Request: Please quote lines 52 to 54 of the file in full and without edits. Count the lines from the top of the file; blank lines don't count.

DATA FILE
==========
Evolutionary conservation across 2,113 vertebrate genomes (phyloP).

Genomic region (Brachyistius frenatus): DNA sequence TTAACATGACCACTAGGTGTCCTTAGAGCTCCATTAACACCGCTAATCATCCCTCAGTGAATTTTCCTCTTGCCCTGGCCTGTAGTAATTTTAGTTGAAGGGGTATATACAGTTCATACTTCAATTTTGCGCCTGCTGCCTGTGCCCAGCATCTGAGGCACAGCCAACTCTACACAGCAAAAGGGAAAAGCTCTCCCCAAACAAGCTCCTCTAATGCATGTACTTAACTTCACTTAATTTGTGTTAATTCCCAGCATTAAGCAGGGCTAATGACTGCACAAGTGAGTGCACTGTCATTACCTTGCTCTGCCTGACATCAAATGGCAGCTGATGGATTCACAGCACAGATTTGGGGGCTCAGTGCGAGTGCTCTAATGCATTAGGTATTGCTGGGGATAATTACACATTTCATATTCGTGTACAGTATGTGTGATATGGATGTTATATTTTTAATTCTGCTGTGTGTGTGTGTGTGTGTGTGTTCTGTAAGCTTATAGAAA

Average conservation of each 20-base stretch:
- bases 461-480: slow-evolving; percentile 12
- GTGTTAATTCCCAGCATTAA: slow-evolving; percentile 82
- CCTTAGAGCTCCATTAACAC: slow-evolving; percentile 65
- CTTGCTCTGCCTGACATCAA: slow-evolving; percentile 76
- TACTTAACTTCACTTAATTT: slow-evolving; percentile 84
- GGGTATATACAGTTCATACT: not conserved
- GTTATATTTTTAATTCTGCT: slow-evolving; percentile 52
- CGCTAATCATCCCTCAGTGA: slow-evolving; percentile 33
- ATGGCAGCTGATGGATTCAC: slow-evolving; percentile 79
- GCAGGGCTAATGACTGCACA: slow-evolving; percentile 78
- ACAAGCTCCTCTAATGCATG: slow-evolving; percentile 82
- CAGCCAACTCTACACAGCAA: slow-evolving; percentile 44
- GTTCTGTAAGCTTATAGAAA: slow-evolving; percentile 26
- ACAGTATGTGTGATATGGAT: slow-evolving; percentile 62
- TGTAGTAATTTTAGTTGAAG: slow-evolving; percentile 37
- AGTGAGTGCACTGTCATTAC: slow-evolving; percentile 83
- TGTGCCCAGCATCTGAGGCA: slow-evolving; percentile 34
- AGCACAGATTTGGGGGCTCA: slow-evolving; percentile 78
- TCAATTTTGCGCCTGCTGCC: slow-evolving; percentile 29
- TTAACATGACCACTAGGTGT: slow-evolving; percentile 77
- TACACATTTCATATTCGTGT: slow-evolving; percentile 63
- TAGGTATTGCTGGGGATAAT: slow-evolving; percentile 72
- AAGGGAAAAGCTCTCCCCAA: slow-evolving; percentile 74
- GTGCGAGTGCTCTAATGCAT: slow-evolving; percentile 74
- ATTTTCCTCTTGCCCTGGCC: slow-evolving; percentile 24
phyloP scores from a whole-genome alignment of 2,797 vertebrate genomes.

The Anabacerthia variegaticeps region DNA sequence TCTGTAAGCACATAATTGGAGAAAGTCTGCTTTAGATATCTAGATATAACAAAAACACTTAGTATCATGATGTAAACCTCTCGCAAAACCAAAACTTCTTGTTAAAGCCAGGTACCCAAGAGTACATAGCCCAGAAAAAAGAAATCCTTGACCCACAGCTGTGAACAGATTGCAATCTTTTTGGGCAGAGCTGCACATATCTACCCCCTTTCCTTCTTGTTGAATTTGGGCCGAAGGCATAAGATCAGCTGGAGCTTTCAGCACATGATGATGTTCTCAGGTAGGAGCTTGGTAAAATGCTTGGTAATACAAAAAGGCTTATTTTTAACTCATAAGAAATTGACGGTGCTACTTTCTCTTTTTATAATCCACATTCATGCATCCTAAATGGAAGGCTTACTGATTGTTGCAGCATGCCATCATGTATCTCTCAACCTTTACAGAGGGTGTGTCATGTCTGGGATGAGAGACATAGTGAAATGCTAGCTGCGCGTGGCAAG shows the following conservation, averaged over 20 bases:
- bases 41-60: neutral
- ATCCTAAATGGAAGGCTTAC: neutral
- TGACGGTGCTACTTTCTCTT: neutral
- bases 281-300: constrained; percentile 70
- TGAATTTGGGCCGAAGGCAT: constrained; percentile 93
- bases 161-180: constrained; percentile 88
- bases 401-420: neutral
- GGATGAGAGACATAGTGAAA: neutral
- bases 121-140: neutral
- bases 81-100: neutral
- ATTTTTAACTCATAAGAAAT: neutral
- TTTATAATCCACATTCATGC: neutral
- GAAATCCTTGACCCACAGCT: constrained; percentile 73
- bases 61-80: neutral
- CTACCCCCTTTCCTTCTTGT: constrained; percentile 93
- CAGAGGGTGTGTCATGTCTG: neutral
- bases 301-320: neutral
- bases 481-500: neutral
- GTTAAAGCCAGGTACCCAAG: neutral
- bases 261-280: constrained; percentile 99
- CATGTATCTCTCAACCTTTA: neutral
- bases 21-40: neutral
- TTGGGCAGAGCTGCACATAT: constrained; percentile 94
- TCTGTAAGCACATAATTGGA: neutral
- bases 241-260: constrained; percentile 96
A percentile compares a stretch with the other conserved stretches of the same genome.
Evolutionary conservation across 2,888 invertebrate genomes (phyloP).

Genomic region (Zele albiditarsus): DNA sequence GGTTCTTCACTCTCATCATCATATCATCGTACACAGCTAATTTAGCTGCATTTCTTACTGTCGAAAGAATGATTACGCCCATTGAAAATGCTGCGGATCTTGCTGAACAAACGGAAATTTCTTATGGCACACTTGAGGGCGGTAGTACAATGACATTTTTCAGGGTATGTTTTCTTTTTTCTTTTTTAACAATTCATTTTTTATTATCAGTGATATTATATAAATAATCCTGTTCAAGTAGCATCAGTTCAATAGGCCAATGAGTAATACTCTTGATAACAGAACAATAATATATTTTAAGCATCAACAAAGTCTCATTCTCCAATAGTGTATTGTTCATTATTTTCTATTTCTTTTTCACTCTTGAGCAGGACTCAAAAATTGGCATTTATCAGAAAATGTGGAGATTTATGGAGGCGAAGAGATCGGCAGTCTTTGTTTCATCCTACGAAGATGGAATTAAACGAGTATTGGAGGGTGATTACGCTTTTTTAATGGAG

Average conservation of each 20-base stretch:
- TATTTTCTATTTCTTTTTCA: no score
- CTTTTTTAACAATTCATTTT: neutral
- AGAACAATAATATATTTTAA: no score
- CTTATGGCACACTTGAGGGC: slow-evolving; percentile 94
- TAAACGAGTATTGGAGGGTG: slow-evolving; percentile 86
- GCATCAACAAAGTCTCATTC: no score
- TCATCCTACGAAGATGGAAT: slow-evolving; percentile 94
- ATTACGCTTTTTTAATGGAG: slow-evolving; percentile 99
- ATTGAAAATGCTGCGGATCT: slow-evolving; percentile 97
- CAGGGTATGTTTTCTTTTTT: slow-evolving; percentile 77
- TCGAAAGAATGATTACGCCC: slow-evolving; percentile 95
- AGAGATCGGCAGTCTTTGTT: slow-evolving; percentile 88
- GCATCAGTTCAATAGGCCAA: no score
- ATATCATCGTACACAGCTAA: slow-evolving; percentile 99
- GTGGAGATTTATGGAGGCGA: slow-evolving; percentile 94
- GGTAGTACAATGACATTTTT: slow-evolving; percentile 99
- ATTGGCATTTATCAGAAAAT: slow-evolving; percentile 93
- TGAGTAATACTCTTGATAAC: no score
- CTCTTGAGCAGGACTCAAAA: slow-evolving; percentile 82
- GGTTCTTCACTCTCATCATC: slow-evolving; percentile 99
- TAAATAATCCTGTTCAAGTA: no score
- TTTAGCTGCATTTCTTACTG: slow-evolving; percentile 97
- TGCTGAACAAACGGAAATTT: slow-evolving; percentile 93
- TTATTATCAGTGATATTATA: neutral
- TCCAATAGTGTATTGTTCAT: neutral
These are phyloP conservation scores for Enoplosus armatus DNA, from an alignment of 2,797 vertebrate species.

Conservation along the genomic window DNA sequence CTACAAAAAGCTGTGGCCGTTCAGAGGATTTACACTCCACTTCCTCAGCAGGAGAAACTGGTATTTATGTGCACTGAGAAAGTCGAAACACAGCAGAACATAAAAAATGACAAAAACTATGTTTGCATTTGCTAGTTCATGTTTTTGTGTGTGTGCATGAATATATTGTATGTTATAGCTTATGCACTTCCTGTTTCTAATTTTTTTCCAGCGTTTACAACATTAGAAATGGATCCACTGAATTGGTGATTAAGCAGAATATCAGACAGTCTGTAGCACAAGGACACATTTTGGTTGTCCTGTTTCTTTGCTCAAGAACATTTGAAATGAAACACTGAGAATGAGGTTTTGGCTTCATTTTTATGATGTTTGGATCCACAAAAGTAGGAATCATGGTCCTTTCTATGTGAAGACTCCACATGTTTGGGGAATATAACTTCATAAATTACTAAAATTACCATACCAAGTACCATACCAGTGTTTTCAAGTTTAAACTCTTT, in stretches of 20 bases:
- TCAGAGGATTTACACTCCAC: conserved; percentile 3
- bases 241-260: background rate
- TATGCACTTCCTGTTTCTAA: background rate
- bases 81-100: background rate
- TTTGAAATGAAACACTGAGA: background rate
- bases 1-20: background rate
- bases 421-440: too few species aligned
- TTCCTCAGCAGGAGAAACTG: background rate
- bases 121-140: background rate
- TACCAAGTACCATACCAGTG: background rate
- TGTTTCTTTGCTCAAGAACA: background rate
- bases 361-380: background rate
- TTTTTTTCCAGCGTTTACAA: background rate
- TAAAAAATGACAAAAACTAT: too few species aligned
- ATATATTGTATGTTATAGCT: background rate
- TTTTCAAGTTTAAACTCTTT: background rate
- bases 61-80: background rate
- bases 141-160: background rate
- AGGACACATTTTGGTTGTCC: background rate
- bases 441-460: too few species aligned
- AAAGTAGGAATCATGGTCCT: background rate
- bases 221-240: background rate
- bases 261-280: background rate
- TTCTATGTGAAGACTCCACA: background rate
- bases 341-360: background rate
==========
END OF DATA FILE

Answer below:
- bases 21-40: neutral
- TTGGGCAGAGCTGCACATAT: constrained; percentile 94
- TCTGTAAGCACATAATTGGA: neutral